“We are not providing site-specific numbers,” according to Kris Vernier, senior manager of Global Public and Media Relations for the world’s largest appliance manufacturer which is headquartered in Benton Harbor, Mich.
Vernier, who responded late Friday to Cleveland Daily Banner inquiries from earlier in the day, said although the planned workforce reduction’s effects on specific sites are not being disclosed, she did confirm the cutbacks will occur through the end of 2013.
Whirlpool operates three functions in Cleveland — the factory, which employs some 1,500 workers and is recognized as Whirlpool Cleveland Division; the call center on 20th Street which has about 500 employees (Whirlpool Cleveland Customer eXperience Center); and the engineering function (Cleveland Technology Center) which had previously employed about 90.
Just a few weeks ago, Cleveland tech center workers learned their operation was being consolidated with the Edgewater Technology Center in St. Joseph, Mich., the twin city to Benton Harbor, leaving an eventual local technology workforce of about 30 people.
In its announcement Friday, Whirlpool said the planned job cuts represent about 10 percent of the total workforce in the North America and Europe regions. The corporation plans to make the reductions using the following steps:
n Reduction of about 1,200 salaried positions;
n Closure of the refrigeration manufacturing facility in Fort Smith, Ark., by mid-2012, impacting some 1,800 jobs there.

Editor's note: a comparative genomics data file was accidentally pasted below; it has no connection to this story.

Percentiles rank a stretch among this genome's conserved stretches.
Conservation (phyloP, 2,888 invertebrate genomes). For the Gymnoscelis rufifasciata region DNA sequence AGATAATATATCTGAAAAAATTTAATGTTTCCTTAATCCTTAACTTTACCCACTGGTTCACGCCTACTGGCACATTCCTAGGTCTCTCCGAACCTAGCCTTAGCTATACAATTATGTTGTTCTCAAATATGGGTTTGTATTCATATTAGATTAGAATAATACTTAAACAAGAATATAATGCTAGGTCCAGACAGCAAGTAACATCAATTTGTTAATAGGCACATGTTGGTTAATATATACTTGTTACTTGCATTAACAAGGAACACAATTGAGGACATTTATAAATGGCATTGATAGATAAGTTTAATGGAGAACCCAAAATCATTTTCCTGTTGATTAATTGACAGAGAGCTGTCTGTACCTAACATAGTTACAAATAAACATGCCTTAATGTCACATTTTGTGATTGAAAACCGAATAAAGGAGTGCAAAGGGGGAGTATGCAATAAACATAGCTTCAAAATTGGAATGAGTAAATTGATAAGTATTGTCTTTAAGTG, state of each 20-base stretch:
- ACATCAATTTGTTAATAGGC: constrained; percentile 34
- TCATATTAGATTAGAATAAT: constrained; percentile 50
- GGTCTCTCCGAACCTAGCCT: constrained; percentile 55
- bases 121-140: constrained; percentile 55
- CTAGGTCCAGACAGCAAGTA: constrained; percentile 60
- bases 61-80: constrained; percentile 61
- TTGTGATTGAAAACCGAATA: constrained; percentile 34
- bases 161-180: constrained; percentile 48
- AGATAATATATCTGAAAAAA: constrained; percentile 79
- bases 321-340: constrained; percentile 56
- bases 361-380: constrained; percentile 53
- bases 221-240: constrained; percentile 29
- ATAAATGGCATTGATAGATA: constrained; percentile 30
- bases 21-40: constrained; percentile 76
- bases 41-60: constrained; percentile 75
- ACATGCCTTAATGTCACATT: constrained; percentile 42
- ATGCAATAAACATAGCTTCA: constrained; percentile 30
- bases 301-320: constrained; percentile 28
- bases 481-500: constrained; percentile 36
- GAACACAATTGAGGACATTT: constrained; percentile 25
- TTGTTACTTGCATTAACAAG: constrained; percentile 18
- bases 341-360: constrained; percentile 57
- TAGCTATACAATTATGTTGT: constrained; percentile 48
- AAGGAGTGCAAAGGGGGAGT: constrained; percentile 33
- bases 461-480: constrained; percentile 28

n Relocation of dishwasher production from Neunkirchen, Germany, to Poland in January 2012; and
n Additional organizational efficiency actions in North America and Europe.
The Fort Smith plant shutdown will impact directly 884 hourly workers and 90 salaried employees. The plant already had 800 workers on layoff that were subject to recall.
Whirlpool anticipates the workforce reduction will save $400 million by the end of 2013.
Soft consumer demand and higher materials costs are to blame for the reductions, according to published reports from The Associated Press. In its quarterly earnings report, Whirlpool cut its sales outlook and reported third-quarter results that missed expectations — caused by higher costs and a slowdown in emerging markets, the AP report stated.
Like other appliance makers, Whirlpool — whose brands also include Maytag and KitchenAid — has struggled since the start of the ongoing three-year recession. Rising materials costs such as steel and copper are adding to the fiscal dilemma.
According to the AP report, based on information in the quarterly financials, Whirlpool has raised prices to combat higher costs, but demand for big-ticket items like refrigerators and washing machines remains tight. Competitive pressures from rivals’ product discounts are also contributing to the company’s volume slowdown.
Published reports indicate it’s not a problem exclusive to Whirlpool. Earlier last week, Swedish appliance maker Electrolux reported that its third-quarter net income fell 39 percent and the company cut its forecast for product demand in North America and Europe for the remainder of the year.
“Our results were negatively impacted by recessionary demand levels in developed countries, a slowdown in emerging markets and high levels of inflation in material costs,” Whirlpool CEO Jeff Fettig reported.
Whirlpool now projects 2011 net income will be $4.75 to $5.25 per share. Prior guidance given to Wall Street was that net income would be at the low end of a range between $7.25 and $8.25 per share.
Locally, Whirlpool is nearing the construction completion of its new $120 million, 1-million-square-foot plant in Cleveland which will manufacture premium cooking products. The new facility will replace the century-old manufacturing complex on King Edward Avenue.
Production startup at the new structure remains on track for sometime during the first quarter of 2012.
Including all three major functions, Whirlpool employs about 2,000 workers in Cleveland.